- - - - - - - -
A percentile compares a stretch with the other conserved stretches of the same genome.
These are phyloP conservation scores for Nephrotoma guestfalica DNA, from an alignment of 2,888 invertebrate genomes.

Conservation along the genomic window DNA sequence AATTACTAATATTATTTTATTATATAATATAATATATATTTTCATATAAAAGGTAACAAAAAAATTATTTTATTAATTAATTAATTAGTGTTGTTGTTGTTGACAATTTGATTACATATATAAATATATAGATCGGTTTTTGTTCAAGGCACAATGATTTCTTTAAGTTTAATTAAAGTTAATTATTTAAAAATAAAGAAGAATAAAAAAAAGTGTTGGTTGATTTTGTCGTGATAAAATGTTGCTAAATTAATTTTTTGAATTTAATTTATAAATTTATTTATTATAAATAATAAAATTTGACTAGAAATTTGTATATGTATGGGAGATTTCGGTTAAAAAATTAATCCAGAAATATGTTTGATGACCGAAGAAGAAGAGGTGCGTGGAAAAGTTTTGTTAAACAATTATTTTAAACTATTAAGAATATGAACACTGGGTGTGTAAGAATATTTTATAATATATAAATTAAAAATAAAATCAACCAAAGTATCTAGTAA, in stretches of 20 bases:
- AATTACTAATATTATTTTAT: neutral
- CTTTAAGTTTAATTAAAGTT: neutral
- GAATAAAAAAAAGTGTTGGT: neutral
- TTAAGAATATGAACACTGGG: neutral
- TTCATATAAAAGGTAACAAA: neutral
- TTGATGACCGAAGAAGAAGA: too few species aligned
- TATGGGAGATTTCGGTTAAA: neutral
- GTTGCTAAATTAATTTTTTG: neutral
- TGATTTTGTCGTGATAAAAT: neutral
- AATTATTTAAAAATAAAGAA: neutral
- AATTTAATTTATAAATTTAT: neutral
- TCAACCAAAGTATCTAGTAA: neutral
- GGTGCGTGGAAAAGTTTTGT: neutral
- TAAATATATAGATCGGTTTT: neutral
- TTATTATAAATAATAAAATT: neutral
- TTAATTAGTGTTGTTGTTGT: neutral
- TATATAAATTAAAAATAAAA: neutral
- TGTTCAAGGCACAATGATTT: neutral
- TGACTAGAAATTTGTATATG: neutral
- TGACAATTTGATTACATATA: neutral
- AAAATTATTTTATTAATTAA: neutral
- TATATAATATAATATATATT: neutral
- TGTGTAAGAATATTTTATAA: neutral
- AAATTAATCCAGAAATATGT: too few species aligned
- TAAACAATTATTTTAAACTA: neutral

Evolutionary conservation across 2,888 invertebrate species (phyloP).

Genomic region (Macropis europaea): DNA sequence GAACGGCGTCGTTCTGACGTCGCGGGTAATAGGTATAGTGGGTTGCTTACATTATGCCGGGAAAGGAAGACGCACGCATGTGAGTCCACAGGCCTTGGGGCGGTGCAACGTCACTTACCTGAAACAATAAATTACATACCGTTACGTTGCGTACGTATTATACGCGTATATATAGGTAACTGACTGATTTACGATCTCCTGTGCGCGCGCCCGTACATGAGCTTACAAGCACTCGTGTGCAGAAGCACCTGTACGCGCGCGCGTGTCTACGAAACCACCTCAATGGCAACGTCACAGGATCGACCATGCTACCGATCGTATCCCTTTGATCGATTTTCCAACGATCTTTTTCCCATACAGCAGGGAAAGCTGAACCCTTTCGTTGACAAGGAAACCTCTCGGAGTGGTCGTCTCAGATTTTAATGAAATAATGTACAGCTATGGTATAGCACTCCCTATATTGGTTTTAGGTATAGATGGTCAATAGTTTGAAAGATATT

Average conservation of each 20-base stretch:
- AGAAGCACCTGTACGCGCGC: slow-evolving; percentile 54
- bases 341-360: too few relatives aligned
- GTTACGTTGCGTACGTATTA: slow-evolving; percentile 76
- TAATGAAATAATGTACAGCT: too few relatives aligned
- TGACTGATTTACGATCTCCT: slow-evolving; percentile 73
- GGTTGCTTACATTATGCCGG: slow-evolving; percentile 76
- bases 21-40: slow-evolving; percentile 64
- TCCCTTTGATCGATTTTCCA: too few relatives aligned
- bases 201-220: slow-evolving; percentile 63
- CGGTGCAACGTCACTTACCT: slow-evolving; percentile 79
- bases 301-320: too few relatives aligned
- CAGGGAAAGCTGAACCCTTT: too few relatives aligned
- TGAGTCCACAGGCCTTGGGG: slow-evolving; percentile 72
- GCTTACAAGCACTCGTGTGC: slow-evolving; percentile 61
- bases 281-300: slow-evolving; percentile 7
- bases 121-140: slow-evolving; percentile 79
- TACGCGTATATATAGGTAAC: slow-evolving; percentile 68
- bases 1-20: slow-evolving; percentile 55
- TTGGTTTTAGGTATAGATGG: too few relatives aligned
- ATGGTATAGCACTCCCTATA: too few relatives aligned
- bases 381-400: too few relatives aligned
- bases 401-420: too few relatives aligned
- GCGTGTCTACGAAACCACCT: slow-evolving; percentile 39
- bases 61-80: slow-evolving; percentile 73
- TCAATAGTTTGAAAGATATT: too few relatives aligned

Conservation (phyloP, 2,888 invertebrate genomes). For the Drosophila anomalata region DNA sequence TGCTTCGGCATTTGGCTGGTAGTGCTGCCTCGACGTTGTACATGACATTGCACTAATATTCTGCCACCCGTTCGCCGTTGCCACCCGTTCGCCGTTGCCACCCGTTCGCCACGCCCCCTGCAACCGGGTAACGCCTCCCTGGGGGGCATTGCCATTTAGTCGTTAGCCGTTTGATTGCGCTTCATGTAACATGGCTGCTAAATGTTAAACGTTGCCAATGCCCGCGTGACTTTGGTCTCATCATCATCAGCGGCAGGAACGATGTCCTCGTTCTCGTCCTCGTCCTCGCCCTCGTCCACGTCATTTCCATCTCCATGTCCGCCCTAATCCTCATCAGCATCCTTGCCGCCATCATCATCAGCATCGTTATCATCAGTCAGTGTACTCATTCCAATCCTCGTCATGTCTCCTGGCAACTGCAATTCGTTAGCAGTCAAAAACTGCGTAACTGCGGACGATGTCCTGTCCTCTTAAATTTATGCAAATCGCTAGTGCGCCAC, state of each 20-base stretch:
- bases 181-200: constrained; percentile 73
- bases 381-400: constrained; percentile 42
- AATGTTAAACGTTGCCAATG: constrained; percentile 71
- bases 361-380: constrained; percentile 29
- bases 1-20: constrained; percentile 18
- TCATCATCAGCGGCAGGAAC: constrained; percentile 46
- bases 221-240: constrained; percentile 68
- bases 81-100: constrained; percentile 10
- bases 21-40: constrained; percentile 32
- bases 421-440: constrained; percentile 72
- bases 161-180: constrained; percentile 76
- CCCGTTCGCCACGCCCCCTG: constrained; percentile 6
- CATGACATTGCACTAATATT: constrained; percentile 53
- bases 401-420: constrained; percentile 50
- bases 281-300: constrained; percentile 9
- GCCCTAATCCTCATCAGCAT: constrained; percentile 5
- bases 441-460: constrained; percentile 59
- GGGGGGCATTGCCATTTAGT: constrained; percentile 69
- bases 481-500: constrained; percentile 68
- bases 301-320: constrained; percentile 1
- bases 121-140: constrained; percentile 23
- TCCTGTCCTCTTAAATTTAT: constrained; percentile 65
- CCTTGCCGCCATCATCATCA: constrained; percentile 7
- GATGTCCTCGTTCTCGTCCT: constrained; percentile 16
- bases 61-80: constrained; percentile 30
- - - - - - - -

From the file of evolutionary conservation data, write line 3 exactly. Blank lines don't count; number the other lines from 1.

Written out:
Conservation along the genomic window DNA sequence AATTACTAATATTATTTTATTATATAATATAATATATATTTTCATATAAAAGGTAACAAAAAAATTATTTTATTAATTAATTAATTAGTGTTGTTGTTGTTGACAATTTGATTACATATATAAATATATAGATCGGTTTTTGTTCAAGGCACAATGATTTCTTTAAGTTTAATTAAAGTTAATTATTTAAAAATAAAGAAGAATAAAAAAAAGTGTTGGTTGATTTTGTCGTGATAAAATGTTGCTAAATTAATTTTTTGAATTTAATTTATAAATTTATTTATTATAAATAATAAAATTTGACTAGAAATTTGTATATGTATGGGAGATTTCGGTTAAAAAATTAATCCAGAAATATGTTTGATGACCGAAGAAGAAGAGGTGCGTGGAAAAGTTTTGTTAAACAATTATTTTAAACTATTAAGAATATGAACACTGGGTGTGTAAGAATATTTTATAATATATAAATTAAAAATAAAATCAACCAAAGTATCTAGTAA, in stretches of 20 bases: